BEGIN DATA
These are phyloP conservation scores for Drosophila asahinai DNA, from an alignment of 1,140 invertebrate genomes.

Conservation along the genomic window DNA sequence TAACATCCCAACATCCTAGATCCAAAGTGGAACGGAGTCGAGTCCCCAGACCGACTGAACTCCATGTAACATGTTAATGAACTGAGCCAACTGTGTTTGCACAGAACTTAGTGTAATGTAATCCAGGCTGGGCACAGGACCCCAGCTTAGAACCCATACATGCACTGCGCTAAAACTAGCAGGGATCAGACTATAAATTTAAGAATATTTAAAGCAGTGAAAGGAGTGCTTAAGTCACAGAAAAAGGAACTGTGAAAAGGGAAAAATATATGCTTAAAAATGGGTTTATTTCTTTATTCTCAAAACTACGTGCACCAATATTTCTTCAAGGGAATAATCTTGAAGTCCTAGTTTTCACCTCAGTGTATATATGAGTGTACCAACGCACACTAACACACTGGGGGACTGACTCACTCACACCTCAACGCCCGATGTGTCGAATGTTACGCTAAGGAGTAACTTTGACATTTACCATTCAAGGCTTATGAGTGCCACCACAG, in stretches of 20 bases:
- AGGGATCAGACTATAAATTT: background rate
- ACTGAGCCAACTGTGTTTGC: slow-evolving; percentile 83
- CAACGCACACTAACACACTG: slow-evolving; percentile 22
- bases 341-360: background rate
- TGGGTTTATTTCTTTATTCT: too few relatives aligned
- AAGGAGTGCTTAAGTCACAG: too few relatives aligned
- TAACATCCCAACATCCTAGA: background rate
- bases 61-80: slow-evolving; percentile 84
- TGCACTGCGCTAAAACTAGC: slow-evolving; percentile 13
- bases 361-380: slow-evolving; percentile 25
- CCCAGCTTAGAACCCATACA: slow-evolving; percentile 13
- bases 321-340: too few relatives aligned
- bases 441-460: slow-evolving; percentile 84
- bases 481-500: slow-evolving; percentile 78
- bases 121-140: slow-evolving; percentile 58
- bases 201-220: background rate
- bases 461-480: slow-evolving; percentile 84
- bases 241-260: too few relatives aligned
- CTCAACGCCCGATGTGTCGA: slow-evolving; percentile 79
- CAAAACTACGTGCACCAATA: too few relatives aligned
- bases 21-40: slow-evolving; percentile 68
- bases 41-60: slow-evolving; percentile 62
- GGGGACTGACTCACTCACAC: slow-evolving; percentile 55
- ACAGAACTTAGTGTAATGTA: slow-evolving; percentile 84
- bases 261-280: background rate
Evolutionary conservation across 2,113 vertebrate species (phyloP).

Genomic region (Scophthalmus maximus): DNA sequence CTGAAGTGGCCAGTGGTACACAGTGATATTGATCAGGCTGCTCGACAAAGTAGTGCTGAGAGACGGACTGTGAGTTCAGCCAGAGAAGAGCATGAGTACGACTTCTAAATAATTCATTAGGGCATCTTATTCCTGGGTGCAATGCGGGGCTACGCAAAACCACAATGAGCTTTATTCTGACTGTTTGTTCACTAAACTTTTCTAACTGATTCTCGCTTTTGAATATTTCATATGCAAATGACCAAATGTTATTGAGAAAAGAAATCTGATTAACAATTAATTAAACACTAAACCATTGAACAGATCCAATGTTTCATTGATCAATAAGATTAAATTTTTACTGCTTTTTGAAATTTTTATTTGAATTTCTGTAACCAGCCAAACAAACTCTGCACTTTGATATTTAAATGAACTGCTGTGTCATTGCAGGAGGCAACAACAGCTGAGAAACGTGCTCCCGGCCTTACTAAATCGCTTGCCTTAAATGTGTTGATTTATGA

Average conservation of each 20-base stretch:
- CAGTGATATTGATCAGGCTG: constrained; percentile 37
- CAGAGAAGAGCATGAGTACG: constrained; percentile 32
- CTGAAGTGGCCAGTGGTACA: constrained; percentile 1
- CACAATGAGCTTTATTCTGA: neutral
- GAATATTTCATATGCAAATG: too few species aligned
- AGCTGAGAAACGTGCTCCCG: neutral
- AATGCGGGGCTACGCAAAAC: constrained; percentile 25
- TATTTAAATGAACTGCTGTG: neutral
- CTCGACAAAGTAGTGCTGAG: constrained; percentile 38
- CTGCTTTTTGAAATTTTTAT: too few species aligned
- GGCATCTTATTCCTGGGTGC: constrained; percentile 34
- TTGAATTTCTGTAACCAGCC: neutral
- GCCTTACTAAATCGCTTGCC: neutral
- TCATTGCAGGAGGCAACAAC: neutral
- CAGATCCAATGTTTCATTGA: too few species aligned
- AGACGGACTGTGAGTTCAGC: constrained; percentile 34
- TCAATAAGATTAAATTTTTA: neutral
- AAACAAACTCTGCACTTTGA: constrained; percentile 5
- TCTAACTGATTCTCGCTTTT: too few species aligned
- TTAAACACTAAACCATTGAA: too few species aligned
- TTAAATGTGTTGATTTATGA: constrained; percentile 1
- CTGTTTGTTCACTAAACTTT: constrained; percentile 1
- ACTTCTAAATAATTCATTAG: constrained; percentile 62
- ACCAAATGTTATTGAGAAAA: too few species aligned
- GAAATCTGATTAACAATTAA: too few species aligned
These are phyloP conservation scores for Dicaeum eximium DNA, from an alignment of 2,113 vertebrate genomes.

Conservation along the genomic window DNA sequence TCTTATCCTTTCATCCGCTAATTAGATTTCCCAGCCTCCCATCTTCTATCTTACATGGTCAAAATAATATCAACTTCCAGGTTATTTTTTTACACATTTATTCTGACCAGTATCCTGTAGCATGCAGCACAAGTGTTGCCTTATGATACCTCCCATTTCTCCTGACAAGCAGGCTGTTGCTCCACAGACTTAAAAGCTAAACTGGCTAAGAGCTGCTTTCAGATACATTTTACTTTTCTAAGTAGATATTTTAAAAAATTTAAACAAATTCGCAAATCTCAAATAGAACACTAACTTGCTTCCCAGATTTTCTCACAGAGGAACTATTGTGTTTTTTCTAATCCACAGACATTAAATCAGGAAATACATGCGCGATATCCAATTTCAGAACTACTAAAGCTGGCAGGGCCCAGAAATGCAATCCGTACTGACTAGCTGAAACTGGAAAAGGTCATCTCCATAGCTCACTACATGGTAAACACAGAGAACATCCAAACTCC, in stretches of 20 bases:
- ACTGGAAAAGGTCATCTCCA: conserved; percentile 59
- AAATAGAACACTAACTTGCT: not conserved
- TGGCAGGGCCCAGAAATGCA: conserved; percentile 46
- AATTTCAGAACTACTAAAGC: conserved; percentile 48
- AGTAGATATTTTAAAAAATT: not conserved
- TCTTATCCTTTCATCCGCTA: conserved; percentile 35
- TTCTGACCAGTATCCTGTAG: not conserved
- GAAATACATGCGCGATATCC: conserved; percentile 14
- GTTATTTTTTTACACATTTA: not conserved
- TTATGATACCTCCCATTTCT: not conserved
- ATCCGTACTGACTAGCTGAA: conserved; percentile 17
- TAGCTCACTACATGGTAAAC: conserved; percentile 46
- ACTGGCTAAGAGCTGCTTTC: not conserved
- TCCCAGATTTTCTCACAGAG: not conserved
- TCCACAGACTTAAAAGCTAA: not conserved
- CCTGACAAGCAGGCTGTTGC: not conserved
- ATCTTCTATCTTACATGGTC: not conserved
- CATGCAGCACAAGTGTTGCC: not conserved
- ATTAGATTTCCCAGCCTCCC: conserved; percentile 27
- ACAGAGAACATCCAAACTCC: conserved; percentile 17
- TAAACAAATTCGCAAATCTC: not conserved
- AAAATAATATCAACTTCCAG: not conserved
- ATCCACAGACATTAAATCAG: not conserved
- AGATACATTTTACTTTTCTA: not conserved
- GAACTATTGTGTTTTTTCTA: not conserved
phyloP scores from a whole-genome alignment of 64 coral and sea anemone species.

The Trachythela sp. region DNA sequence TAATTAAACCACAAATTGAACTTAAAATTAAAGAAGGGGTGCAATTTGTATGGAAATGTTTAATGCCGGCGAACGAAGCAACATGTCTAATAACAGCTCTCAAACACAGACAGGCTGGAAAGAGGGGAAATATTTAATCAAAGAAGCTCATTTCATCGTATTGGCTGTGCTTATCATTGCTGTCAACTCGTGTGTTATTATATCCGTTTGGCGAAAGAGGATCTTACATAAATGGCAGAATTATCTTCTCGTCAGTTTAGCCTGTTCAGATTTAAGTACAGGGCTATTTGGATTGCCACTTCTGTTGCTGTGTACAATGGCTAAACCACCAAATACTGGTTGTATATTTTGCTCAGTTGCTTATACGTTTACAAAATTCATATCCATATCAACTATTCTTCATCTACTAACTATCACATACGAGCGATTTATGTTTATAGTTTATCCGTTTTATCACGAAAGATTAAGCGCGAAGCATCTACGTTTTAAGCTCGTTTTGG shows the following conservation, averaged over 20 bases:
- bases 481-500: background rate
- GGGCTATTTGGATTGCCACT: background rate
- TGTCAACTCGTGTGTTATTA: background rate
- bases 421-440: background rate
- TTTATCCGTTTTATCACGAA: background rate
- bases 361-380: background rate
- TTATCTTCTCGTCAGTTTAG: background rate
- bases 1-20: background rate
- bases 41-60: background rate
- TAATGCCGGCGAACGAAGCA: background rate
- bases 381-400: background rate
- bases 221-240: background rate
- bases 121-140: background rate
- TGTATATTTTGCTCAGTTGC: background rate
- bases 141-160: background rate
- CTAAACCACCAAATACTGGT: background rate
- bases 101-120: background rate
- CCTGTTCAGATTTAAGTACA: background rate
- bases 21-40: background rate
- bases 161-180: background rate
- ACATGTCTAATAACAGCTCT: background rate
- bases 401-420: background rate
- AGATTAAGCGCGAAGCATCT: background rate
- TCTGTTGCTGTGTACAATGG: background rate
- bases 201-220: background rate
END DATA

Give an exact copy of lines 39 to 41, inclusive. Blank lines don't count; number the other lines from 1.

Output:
- CTCGACAAAGTAGTGCTGAG: constrained; percentile 38
- CTGCTTTTTGAAATTTTTAT: too few species aligned
- GGCATCTTATTCCTGGGTGC: constrained; percentile 34